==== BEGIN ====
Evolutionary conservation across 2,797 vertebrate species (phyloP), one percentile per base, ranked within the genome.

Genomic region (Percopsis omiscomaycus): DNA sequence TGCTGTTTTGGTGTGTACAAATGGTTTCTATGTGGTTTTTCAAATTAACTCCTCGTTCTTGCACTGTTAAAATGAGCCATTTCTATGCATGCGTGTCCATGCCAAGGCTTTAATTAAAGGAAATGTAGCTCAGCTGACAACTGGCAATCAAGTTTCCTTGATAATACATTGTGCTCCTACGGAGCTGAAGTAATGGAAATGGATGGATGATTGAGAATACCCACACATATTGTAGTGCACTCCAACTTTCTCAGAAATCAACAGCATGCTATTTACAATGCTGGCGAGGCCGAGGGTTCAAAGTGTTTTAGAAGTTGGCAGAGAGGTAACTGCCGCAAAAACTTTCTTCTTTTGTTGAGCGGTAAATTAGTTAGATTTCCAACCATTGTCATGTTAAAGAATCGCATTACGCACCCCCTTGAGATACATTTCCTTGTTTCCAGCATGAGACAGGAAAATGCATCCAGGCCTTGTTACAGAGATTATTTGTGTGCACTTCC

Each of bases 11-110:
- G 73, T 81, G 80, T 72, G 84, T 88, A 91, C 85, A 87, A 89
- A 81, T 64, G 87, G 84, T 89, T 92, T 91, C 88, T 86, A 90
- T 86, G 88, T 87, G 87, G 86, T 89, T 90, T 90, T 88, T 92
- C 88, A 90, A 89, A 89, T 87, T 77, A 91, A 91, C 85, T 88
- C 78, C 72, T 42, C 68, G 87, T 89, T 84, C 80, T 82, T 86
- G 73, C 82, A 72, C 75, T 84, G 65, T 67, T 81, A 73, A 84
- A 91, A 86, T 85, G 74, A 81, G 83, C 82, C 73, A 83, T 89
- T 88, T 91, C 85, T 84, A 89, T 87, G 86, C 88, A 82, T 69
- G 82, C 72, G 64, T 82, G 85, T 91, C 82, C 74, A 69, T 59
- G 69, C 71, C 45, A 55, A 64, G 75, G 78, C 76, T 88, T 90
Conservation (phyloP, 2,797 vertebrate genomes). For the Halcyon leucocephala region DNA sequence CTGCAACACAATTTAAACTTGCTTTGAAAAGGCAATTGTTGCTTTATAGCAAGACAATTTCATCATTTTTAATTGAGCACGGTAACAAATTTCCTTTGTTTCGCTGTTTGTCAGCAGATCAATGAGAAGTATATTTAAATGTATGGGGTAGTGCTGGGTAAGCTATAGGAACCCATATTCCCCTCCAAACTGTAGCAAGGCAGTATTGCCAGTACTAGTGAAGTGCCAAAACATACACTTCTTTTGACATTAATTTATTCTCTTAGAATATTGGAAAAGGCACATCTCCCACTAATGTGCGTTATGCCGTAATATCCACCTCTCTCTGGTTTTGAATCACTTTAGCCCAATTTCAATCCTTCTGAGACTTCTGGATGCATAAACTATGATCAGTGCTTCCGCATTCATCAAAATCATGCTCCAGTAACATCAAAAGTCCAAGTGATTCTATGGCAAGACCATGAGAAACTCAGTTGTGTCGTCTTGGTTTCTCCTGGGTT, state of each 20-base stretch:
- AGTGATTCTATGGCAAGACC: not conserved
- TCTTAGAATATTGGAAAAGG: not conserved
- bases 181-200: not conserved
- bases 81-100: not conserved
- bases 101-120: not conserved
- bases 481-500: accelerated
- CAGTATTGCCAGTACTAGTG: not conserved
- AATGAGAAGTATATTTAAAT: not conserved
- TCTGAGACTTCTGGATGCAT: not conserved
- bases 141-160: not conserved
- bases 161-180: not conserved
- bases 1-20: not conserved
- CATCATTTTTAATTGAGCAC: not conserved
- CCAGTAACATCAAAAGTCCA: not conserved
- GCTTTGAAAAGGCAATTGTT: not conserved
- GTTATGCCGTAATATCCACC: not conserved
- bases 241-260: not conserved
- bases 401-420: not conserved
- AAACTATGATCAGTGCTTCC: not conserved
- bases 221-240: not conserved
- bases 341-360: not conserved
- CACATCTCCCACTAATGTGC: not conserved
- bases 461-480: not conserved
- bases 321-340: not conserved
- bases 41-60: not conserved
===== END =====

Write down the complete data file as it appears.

Evolutionary conservation across 2,797 vertebrate species (phyloP), one percentile per base, ranked within the genome.

Genomic region (Percopsis omiscomaycus): DNA sequence TGCTGTTTTGGTGTGTACAAATGGTTTCTATGTGGTTTTTCAAATTAACTCCTCGTTCTTGCACTGTTAAAATGAGCCATTTCTATGCATGCGTGTCCATGCCAAGGCTTTAATTAAAGGAAATGTAGCTCAGCTGACAACTGGCAATCAAGTTTCCTTGATAATACATTGTGCTCCTACGGAGCTGAAGTAATGGAAATGGATGGATGATTGAGAATACCCACACATATTGTAGTGCACTCCAACTTTCTCAGAAATCAACAGCATGCTATTTACAATGCTGGCGAGGCCGAGGGTTCAAAGTGTTTTAGAAGTTGGCAGAGAGGTAACTGCCGCAAAAACTTTCTTCTTTTGTTGAGCGGTAAATTAGTTAGATTTCCAACCATTGTCATGTTAAAGAATCGCATTACGCACCCCCTTGAGATACATTTCCTTGTTTCCAGCATGAGACAGGAAAATGCATCCAGGCCTTGTTACAGAGATTATTTGTGTGCACTTCC

Each of bases 11-110:
- G 73, T 81, G 80, T 72, G 84, T 88, A 91, C 85, A 87, A 89
- A 81, T 64, G 87, G 84, T 89, T 92, T 91, C 88, T 86, A 90
- T 86, G 88, T 87, G 87, G 86, T 89, T 90, T 90, T 88, T 92
- C 88, A 90, A 89, A 89, T 87, T 77, A 91, A 91, C 85, T 88
- C 78, C 72, T 42, C 68, G 87, T 89, T 84, C 80, T 82, T 86
- G 73, C 82, A 72, C 75, T 84, G 65, T 67, T 81, A 73, A 84
- A 91, A 86, T 85, G 74, A 81, G 83, C 82, C 73, A 83, T 89
- T 88, T 91, C 85, T 84, A 89, T 87, G 86, C 88, A 82, T 69
- G 82, C 72, G 64, T 82, G 85, T 91, C 82, C 74, A 69, T 59
- G 69, C 71, C 45, A 55, A 64, G 75, G 78, C 76, T 88, T 90
Conservation (phyloP, 2,797 vertebrate genomes). For the Halcyon leucocephala region DNA sequence CTGCAACACAATTTAAACTTGCTTTGAAAAGGCAATTGTTGCTTTATAGCAAGACAATTTCATCATTTTTAATTGAGCACGGTAACAAATTTCCTTTGTTTCGCTGTTTGTCAGCAGATCAATGAGAAGTATATTTAAATGTATGGGGTAGTGCTGGGTAAGCTATAGGAACCCATATTCCCCTCCAAACTGTAGCAAGGCAGTATTGCCAGTACTAGTGAAGTGCCAAAACATACACTTCTTTTGACATTAATTTATTCTCTTAGAATATTGGAAAAGGCACATCTCCCACTAATGTGCGTTATGCCGTAATATCCACCTCTCTCTGGTTTTGAATCACTTTAGCCCAATTTCAATCCTTCTGAGACTTCTGGATGCATAAACTATGATCAGTGCTTCCGCATTCATCAAAATCATGCTCCAGTAACATCAAAAGTCCAAGTGATTCTATGGCAAGACCATGAGAAACTCAGTTGTGTCGTCTTGGTTTCTCCTGGGTT, state of each 20-base stretch:
- AGTGATTCTATGGCAAGACC: not conserved
- TCTTAGAATATTGGAAAAGG: not conserved
- bases 181-200: not conserved
- bases 81-100: not conserved
- bases 101-120: not conserved
- bases 481-500: accelerated
- CAGTATTGCCAGTACTAGTG: not conserved
- AATGAGAAGTATATTTAAAT: not conserved
- TCTGAGACTTCTGGATGCAT: not conserved
- bases 141-160: not conserved
- bases 161-180: not conserved
- bases 1-20: not conserved
- CATCATTTTTAATTGAGCAC: not conserved
- CCAGTAACATCAAAAGTCCA: not conserved
- GCTTTGAAAAGGCAATTGTT: not conserved
- GTTATGCCGTAATATCCACC: not conserved
- bases 241-260: not conserved
- bases 401-420: not conserved
- AAACTATGATCAGTGCTTCC: not conserved
- bases 221-240: not conserved
- bases 341-360: not conserved
- CACATCTCCCACTAATGTGC: not conserved
- bases 461-480: not conserved
- bases 321-340: not conserved
- bases 41-60: not conserved